Camp William Penn

Author: Amy Cohen, Education Director, History Making Productions

In June of 1863, a call went out for volunteers to serve in the Union Army because Confederate forces were moving toward Pennsylvania. Though Congress had authorized the enlistment of black soldiers in July of 1862, it took the Emancipation Proclamation and mounting Northern losses to initiate the recruitment and training of black soldiers. Octavius Catto eagerly joined the campaign to gather black troops and assembled ninety volunteers, including many of his Institute for Colored Youth (ICY) students. With the approval of Principal Ebenezer Bassett for the ICY students to participate, Catto and the other volunteers traveled to Harrisburg by train to offer their services to U.S. Army. The commanding officer in charge, however, rejected the group, stating that they were not volunteering for the required enlistment period and sent them back to Philadelphia. It is also suspected that he did not want black soldiers in the effort. In spite of this, Catto and others again took on the mission of recruiting black soldiers, when later that month orders were given to form ten companies of colored troops, each to be made up of eighty men. To fulfill this order, Camp William Penn was quickly established just north of the Philadelphia border in Cheltenham Township. Located on land owned by anti-slavery crusader Lucretia Mott’s son-in-law, the Camp officially opened on July 4th, 1863. Nearly 11, 000 men were eventually trained at Camp William Penn, the first training camp ever set up specifically for black troops. Many of the enlistees had recently fled slavery. Despite serving their country, black soldiers often received harsh treatment both at the Camp and on visits to Philadelphia. Indeed, the first regiment trained at Camp William Penn was not permitted to parade through the city because of racial tensions and for fear of violence against the troops.

Major Louis Wagner, a Union officer injured at the Battle of Bull Run, was the commander of Camp William Penn. Like Wagner, all of the officers in charge of United States Colored Troops (USCT) at Camp William Penn were white. Louis Wagner would become a close friend and ally of Catto, serving as head of the Pennsylvania National Guard, in which Catto reached the rank of Major and Brigade Inspector General for for the 5th Brigade that included all black regiments. Wagner, who would later serve on Philadelphia’s City Council, was the main organizer of the large public funeral given Catto at his death and had his body lay in state at the Pennsylvania Armory. Many whites living in the area surrounding the Camp William Penn were Quakers with abolitionist tendencies and welcomed having a training ground for black soldiers in their midst. Lucretia Mott was a frequent visitor, sometimes bringing baked goods and other times sharing religious exhortations.
Although there is no record of Octavius Catto visiting Camp William Penn, notable African American leaders like Frederick Douglass and William Still did make the trip. Many friends and family members of the recruits, however, were unable to visit Camp William Penn because trains and streetcars did not allow black riders. The absurdity of this situation was one of the most compelling arguments for desegregating Philadelphia streetcars, a campaign for which Catto led.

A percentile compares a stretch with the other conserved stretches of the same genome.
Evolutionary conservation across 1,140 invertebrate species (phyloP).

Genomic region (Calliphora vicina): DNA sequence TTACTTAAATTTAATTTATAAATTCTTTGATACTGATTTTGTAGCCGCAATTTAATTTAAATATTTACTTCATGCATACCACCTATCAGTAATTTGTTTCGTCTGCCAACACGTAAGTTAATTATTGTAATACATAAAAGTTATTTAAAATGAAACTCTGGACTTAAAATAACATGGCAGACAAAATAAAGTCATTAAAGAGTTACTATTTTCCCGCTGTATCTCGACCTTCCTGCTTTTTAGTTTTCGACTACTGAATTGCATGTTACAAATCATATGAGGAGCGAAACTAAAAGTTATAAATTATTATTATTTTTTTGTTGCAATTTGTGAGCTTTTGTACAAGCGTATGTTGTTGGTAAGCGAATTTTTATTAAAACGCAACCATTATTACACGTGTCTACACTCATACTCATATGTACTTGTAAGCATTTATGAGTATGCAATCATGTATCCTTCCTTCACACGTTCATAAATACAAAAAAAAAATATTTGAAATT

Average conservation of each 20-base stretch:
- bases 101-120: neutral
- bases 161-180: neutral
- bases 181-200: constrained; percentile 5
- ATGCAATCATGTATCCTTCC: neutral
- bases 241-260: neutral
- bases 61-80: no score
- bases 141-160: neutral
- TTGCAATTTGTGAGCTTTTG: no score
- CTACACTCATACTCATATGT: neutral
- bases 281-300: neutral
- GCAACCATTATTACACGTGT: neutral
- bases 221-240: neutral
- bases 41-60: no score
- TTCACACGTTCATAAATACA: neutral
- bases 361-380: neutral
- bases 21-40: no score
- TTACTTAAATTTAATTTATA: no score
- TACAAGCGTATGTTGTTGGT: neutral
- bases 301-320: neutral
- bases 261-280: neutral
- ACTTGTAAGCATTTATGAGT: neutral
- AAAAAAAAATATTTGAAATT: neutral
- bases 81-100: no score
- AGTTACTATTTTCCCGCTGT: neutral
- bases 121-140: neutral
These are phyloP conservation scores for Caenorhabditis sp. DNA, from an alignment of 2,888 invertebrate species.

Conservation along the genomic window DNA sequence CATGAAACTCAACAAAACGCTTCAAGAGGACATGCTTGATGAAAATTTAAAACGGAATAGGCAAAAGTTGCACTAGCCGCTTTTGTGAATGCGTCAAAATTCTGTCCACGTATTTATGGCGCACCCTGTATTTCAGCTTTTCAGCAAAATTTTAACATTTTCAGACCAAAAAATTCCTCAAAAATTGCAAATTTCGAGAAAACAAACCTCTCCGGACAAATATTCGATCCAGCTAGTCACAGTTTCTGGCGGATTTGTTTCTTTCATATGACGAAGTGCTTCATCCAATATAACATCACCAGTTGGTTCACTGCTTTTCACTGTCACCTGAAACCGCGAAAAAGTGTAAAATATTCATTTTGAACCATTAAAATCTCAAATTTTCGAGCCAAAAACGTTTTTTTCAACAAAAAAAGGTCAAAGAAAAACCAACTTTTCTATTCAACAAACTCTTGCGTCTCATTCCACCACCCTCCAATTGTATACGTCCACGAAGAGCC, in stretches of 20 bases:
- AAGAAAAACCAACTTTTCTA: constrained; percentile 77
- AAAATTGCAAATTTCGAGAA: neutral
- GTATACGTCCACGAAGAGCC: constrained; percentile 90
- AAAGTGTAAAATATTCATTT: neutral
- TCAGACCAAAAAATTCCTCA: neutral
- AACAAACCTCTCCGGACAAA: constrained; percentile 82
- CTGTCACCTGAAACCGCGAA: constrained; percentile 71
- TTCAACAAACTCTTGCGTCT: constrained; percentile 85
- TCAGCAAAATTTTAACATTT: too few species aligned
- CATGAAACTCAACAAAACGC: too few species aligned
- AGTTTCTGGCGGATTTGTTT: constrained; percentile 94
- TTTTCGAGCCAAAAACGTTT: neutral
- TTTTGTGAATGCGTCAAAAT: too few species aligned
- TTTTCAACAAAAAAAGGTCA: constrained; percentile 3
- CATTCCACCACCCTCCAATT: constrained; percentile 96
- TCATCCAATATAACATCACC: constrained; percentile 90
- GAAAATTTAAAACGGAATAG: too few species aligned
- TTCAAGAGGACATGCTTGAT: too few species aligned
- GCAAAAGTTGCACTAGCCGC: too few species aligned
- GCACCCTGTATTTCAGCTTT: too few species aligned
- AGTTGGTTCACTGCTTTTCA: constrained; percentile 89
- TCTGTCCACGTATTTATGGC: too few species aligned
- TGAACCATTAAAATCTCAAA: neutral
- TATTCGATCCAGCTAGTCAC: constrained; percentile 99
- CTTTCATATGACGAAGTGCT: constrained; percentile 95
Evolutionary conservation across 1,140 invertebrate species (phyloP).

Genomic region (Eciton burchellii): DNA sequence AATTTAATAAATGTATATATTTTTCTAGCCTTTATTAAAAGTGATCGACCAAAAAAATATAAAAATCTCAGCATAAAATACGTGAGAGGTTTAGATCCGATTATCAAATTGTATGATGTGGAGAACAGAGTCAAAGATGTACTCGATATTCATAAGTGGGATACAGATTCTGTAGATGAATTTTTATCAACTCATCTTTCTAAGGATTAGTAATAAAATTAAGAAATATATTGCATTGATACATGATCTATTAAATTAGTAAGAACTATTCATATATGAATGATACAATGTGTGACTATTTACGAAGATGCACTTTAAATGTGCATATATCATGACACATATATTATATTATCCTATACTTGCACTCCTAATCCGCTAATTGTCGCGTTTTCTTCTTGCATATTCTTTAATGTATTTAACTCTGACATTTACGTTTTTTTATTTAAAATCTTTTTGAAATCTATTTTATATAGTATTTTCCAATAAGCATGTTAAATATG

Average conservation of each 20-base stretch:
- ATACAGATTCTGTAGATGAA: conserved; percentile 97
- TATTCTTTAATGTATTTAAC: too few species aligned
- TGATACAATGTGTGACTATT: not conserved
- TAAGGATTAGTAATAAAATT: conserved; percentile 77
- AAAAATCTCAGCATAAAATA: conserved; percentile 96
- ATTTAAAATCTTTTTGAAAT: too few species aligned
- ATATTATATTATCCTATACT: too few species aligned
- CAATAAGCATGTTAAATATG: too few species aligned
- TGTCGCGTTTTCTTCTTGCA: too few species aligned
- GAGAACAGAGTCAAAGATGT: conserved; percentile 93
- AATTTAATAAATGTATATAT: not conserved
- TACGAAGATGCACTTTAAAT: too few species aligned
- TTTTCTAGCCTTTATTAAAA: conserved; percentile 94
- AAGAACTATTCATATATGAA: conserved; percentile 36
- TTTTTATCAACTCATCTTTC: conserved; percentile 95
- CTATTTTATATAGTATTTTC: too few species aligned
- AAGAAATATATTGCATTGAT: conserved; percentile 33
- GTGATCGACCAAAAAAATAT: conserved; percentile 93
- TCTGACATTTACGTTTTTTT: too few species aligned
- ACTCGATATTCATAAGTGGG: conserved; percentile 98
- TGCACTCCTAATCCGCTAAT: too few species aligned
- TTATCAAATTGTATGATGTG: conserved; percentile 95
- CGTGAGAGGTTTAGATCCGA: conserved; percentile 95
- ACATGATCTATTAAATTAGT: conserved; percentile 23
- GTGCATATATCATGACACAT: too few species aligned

Camp William Penn closed on August 31, 1864. By that time, black regiments had largley proved that black soldiers, though paid less and treated severely, could be as courageous as their white counterparts. Camp William Penn-trained 6th Regiment’s valor was on full display at the Battle of New Market Heights in Virginia. Sadly there, sixty percent of the men perished at the battle. Two of the survivors were awarded the Congressional Medal of Honor for their bravery under fire. Valor was on full display. However, there was some disagreement within the medical profession treating Civil War soldiers about the fitness of black soldiers. These views were to shape national policies for future recruitment and assignments for blacks in the military ranks well into the beginning of World War II.

Though he personally had not served in the Civil War like his two brothers, Octavius Catto received the honor of accepting a regimental flag on behalf of the Twenty-fourth USCT. Catto showed his patriotism, commitment and valor as a recruiter, political organizer and exceptional orator during the War, something his family encouraged as his particular role. On April 15th, 1865-shortly after the Civil War had finally ended, Catto gave a speech to a crowd of thousands of Philadelphians, both black and white. He worked tirelessly in the Pennsylvania Equal Rights League and also joined the Pennsylvania National Guard, serving with many former black Civil War veterans who had trained at Camp William Penn.

During the era of Camp William Penn, the area now known as LaMott was mostly farmland. Today it is an overwhelmingly African American neighborhood within Cheltenham Township, an inner-ring suburb of Philadelphia. There is almost nothing left of the sprawling camp other than historical markers and the emblem of a USCT soldier on neighboring street signs.

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